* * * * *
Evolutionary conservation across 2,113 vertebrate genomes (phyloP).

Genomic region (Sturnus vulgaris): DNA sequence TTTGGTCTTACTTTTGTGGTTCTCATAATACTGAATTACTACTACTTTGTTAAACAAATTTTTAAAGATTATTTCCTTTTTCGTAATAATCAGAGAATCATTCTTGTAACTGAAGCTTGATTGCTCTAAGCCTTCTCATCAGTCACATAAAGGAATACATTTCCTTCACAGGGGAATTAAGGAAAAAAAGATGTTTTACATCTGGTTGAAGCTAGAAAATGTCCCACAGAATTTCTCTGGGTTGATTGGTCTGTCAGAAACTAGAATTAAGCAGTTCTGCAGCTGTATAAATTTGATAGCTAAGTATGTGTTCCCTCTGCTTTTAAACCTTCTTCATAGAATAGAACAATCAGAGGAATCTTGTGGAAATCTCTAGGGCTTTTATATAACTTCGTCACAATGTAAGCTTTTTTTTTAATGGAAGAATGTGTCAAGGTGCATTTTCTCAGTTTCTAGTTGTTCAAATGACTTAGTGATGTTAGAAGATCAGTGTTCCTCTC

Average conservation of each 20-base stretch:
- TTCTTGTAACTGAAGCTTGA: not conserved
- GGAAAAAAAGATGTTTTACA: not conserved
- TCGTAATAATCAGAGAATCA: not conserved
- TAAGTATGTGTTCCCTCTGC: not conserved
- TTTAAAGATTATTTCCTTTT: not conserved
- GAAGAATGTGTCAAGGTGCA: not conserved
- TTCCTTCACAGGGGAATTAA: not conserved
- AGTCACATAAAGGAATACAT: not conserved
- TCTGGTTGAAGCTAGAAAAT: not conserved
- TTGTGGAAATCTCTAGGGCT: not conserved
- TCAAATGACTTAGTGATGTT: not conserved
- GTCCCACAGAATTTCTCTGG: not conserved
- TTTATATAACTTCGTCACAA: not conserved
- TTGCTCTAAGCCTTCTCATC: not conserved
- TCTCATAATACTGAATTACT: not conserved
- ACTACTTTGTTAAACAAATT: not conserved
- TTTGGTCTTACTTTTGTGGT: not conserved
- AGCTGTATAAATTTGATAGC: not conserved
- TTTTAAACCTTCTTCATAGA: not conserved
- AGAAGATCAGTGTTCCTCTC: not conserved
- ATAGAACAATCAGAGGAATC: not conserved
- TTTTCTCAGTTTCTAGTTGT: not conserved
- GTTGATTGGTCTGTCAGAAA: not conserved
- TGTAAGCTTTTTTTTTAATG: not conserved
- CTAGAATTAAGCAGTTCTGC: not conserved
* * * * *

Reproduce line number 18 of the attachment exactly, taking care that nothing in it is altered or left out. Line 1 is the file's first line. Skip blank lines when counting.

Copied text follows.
- TCTCATAATACTGAATTACT: not conserved